Flashcards in Ch 10: Blood Vessels Q & A Deck (13):
Inflammatory disease of medium & small arteries of the distal arms & legs. Cessation of smoking can be followed by remission. PMN infiltrates extending into neighboring veins thrombosis & obliteration of the affected vessels can occur.
Obliteration causes focal necrosis & scarring of the media , with disruption & disorganization of the elastic lamellae. Inner surface of the ascending aorta shows a typical "tree bark" appearance, encircled by lymphocytes, plasma cells & macrophages. (+) trepmonema ab test
Endarteritis of the Vasa Vasorum due to Syphilitic Aneurysm
Rapidly progressive vascular disease affecting the brain, heart & kidney. This disease injures endothelial cells, causing increased vascular permeability, which leads to insudation of plasma proteins into the vessel wall & morphologic evidence of fibrinoid necrosis. Risk factors are smoking and hyperlipidemia
Acute necrotizing vasculitis that affects medium-sized & smaller muscular arteries. Can extend to larger arteries on occasion. Most common morphologic feature of affected arteries is fibrinoid necrosis. Frequently associated with p-ANCA. Some patients also demonstrate HBsAg or anti-HCV
Polyarteritis Nodosa (PAN)
Broad spectrum of inflammatory lesions that respresent a reaction to foreign materials (bacterial products or drugs*)
Most common vasculitis. Local, chronic granulomatous inflammation of the temporal arteries. Age of onset >50 yrs. Headaches in the form of throbbing temporal pain & visual problems. Palpable, tortuous temporal artery may be the only finding on PE.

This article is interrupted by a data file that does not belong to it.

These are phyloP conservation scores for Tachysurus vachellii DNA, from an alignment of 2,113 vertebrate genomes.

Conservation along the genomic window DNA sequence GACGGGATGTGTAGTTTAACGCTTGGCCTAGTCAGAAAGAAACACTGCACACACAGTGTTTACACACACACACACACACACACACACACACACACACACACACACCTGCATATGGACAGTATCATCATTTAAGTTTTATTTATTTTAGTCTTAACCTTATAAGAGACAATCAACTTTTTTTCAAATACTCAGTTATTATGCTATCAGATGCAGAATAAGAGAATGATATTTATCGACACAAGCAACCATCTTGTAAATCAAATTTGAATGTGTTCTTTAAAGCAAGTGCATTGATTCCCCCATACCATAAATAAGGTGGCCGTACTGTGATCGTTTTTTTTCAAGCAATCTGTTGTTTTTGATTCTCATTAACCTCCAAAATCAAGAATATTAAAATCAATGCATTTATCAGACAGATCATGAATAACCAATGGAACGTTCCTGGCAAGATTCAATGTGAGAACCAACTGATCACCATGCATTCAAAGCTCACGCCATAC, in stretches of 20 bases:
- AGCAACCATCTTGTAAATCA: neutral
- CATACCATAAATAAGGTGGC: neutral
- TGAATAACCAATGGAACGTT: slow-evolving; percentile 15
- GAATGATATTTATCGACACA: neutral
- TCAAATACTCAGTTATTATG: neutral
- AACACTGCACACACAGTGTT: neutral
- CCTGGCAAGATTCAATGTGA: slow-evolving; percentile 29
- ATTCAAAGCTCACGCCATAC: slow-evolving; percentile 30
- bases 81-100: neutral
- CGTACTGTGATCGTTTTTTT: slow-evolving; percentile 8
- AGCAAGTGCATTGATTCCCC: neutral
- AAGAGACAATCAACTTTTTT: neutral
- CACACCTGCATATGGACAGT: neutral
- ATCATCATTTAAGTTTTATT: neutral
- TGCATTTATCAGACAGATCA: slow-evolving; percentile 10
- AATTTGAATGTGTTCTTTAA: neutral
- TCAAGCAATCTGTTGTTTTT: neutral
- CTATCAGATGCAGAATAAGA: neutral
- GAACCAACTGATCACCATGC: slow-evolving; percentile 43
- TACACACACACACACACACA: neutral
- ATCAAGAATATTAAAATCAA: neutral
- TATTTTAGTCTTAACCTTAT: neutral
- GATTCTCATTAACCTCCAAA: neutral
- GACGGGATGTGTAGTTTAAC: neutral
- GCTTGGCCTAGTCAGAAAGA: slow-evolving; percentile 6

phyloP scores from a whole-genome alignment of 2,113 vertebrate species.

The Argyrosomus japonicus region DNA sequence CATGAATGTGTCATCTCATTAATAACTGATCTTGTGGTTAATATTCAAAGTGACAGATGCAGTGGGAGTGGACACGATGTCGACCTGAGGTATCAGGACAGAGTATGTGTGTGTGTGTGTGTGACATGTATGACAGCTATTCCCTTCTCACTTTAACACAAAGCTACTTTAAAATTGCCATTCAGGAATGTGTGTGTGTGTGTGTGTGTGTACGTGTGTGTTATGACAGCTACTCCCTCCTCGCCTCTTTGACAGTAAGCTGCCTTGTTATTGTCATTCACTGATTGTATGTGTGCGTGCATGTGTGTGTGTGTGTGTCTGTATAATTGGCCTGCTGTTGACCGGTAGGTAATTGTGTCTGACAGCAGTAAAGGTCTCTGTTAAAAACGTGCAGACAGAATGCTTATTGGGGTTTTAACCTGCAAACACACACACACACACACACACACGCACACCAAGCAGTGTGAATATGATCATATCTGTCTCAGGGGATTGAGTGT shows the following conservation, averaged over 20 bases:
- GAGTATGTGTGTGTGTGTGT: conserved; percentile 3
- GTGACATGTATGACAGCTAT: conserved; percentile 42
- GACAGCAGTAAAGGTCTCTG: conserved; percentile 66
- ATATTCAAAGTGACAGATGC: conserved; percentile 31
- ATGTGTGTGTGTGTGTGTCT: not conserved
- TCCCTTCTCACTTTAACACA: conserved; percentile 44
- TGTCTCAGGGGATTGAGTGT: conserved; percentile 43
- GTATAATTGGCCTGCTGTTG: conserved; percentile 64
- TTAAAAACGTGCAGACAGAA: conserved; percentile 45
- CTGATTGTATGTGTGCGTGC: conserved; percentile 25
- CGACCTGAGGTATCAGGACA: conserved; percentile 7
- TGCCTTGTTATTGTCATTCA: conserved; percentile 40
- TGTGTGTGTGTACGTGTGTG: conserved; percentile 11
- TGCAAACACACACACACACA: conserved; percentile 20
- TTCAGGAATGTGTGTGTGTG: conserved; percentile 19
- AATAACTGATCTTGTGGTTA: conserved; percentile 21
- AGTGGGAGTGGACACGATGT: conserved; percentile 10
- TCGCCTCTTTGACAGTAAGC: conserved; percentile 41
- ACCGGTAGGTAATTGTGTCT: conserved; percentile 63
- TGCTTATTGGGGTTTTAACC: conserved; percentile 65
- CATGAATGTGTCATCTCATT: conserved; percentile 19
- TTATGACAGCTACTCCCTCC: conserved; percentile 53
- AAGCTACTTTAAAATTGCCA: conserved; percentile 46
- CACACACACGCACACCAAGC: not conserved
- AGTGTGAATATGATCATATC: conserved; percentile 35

Temporal (Giant-cell) Arteritis
Inflammatory disorder of the large arteries (aortic arch & its major branches). Aorta is thickened, intima exhibits focal, raised plaques. Branches of aorta display stenosis or occlusion leading to "Pulseless Disease". Differential b/w BP in the left and right arms. Age of onset
Idiopathic , systemic, granulomatous disease of small & medium size arteries characterized by vasculitis of many organs, fluctuating eosinophilia & late onset asthma. p-ANCA present in many patients. Lung biopsy shows granulomatous lesions in vascular and extravascular sites, accompanied by intense eosinophilia. Histologically resembles lesions of PAN.
(Eosinophilic Granulomatosis w/ Polyangitis)
Systemic vasculitis characterized by oral aphthous ulcers, genital ulceration & ocular inflammation w/ occasional involvement of CNS, GI, CV systems. Mucocutaneous lesions show a non-specific vasculitis of arterioles, capillaries & venules. There may be an immune basis due to association with certain HLA types
Purpura or skin rash in a patient w/ known autoimmune disease, such as Sjrogren Syndrome or SLE is usually attributed to this disorder. The vasculitis is caused by the deposition of immune complexes in dermal venules.
Vasculitis of unknown etiology that presents w/ fever, skin rash on palms & soles, mucosal inflammation & lymph node enlargement. Age of onset
Kawasaki Disease (Mucocutaneous lymph node syndrome)
Most common type of childhood vasculitis. Caused by vascular localization of immune complexes, containing predominantly IgA. Pupuric skin lesions that are palpable on buttocks & legs and glomerulonephritis are seen.